The garnishes are where this soup really shines: radishes, cilantro and lime bring a zesty flavor that you won’t be able to stop eating! Or, try swirling in Homemade Mexican Crema or adding Tortilla Strips for a crunch.

More tomatillo recipes

Outside of this tomatillo soup, here are a few more of our tomatillo recipes:

Dietary notes

This roasted tomatillo soup is vegetarian, gluten-free, vegan, plant-based, and dairy-free.

Frequently asked questions

Do I have to roast the tomatillos and vegetables?

Roasting the tomatillos and other vegetables (like onions, peppers, and garlic) is highly recommended. It brings out their natural sweetness and adds a depth of flavor that elevates the soup. However, if you’re short on time, you can sauté them on the stovetop instead.

Can I make this soup spicy?

Absolutely! If you prefer a spicier soup, you can add the jalapeño seeds to the vegetables when roasting them. Alternatively, you can add a pinch of cayenne pepper or a dash of hot sauce to the finished soup.

What can I serve with black bean and roasted tomatillo soup?

This soup is delicious on its own, but you can also serve it with a variety of toppings and sides. Some popular options include:

A dollop of sour cream or plain yogurt

A sprinkle of chopped cilantro or green onions

A squeeze of lime juice

Crumbled tortilla chips or crispy tostadas

Avocado slices

A side of warm cornbread or crusty bread

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Black Bean & Roasted Tomatillo Soup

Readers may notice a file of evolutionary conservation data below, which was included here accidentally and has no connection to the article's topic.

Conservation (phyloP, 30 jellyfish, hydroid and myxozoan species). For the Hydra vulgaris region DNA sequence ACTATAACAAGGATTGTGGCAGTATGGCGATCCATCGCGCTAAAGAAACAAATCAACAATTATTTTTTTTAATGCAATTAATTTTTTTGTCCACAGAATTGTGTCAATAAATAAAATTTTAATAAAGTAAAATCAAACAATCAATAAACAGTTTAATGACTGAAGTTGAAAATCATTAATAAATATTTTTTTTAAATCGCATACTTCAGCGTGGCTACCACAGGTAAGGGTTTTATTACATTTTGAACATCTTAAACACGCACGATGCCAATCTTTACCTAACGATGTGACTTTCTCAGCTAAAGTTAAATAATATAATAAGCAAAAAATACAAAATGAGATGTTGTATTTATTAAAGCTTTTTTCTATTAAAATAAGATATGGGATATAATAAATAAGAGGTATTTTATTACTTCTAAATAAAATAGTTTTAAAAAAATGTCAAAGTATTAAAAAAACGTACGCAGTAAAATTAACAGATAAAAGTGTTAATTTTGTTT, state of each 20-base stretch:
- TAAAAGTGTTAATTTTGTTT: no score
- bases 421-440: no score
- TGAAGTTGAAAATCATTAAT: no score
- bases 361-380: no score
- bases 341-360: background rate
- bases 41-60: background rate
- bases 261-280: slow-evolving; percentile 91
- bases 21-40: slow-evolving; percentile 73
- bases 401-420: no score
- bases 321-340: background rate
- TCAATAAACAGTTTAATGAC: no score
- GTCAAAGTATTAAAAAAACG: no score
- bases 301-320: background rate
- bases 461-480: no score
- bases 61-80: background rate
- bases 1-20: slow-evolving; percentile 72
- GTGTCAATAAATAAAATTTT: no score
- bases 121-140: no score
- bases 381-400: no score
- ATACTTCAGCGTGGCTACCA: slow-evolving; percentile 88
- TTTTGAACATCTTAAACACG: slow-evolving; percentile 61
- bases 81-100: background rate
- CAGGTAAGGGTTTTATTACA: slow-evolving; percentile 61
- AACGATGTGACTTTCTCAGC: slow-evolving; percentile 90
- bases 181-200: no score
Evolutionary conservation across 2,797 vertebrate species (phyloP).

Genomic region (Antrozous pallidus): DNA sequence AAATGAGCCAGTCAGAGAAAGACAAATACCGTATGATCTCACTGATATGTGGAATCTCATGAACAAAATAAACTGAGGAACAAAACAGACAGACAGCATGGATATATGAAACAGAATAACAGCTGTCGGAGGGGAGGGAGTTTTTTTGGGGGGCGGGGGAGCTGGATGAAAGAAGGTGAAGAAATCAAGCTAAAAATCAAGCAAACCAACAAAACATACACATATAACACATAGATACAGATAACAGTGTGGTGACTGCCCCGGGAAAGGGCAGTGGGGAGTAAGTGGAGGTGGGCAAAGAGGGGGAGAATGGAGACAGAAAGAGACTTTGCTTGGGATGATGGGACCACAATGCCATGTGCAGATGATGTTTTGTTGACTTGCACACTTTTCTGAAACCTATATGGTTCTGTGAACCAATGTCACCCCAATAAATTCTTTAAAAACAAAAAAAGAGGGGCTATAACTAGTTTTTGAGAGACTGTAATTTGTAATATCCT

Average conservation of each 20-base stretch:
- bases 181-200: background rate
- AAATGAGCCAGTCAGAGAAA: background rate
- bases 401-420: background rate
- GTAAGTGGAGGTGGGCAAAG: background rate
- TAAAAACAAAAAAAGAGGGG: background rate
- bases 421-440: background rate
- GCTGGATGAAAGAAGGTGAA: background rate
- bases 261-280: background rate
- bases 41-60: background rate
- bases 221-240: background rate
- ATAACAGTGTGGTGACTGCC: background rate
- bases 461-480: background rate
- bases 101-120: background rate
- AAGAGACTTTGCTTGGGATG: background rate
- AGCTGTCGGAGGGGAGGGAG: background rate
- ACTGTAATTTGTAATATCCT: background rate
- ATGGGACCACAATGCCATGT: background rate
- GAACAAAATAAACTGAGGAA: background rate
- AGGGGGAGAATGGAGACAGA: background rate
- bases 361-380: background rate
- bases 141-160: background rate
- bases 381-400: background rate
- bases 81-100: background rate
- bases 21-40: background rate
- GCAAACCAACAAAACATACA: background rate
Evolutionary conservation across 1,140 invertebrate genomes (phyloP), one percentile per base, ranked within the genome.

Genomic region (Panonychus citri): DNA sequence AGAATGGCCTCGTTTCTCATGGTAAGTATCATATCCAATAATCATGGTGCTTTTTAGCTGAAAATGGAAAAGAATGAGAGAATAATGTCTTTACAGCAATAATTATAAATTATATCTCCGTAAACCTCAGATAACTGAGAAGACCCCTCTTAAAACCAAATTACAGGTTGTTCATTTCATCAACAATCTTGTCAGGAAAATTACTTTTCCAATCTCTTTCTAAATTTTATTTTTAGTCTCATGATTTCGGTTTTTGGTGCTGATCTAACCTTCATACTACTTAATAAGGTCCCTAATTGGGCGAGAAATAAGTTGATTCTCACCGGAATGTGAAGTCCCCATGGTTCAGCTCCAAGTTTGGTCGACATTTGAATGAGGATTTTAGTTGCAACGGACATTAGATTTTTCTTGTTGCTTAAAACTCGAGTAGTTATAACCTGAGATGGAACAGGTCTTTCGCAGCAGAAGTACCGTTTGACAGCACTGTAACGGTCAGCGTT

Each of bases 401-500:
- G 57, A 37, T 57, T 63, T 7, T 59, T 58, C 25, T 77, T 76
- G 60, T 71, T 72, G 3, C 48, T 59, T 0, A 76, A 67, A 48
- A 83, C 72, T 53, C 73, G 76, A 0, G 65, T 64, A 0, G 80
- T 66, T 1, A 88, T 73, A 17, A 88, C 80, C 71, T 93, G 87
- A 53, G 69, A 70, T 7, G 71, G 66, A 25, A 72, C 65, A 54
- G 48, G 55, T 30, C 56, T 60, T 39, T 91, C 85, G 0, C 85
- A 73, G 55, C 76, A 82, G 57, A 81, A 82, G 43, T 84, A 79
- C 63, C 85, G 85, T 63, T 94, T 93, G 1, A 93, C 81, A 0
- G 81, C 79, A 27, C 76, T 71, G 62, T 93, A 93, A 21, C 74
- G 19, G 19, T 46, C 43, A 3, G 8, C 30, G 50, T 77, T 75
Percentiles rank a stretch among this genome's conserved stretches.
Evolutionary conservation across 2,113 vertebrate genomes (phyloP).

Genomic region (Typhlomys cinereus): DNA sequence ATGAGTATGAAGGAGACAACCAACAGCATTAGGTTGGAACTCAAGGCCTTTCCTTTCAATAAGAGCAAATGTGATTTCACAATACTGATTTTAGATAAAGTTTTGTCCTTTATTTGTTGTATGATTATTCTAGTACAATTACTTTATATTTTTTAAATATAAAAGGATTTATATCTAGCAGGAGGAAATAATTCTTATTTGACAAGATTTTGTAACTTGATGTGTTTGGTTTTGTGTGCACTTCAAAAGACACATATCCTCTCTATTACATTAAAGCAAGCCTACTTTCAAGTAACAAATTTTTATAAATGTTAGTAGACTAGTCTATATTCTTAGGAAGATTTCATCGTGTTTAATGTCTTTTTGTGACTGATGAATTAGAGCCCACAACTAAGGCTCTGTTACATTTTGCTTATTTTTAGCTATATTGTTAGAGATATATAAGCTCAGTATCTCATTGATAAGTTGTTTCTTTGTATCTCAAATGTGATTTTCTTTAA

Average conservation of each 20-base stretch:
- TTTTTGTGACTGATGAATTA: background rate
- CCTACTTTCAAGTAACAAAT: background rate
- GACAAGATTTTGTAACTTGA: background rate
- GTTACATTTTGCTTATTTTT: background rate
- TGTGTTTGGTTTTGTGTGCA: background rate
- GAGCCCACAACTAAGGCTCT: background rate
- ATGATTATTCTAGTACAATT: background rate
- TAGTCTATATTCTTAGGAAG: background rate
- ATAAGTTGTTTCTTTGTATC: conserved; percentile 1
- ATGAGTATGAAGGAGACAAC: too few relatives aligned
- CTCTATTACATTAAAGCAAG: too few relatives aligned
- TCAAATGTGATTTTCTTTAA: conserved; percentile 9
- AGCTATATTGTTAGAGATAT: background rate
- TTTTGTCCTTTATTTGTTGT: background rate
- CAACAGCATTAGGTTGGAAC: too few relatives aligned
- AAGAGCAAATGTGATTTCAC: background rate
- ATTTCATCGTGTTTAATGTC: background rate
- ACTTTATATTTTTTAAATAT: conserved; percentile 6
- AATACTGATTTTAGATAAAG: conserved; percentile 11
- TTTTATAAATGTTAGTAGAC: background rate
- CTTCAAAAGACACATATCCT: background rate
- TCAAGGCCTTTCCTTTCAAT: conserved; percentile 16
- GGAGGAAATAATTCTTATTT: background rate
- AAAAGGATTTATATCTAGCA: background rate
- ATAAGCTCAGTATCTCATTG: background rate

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5 from 5 reviews

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This black bean and roasted tomatillo soup is a delicious Mexican style soup! Its zesty flavor comes from roasting tomatillos with onions and garlic.


  • 12 small tomatillos
  • 2 red onions
  • 2 jalapeno peppers
  • 3 garlic cloves
  • Olive oil
  • Kosher salt
  • 15-ounce can black beans (or 1 ½ cups cooked black beans)
  • 15-ounce can hominy
  • 8 radishes
  • 3 green onions
  • ¼ cup cilantro, chopped + 3 sprigs
  • 1 quart vegetable broth
  • Kosher salt
  • Fresh ground black pepper
  • 1 lime


  1. Preheat oven to 450°F.
  2. Remove the husks from the tomatillos, rinse them, then roughly chop them. Chop the red onions, and jalapeno peppers (remove the seeds). Cut the garlic cloves into quarters.
  3. Line a baking sheet with parchment paper. Place the chopped veggies on the sheet, drizzle with enough olive oil to coat, and sprinkle with kosher salt. Roast until soft and slightly browned, about 20 minutes, stirring occasionally.
  4. Meanwhile, drain and rinse the hominy and black beans. Also, prepare the garnishes: thinly slice the radishes and green onions, and chop the cilantro.
  5. Add the roasted vegetables to a large pot. Add the vegetable broth, and use an immersion blender to puree until fully blended (alternatively, transfer the hot soup to a blender, then blend and return it to the pot).
  6. Add 3 sprigs of cilantro and the hominy and black beans. Bring the mixture to a boil, then lower the heat and simmer for 15 minutes. Season with kosher salt and fresh ground black pepper.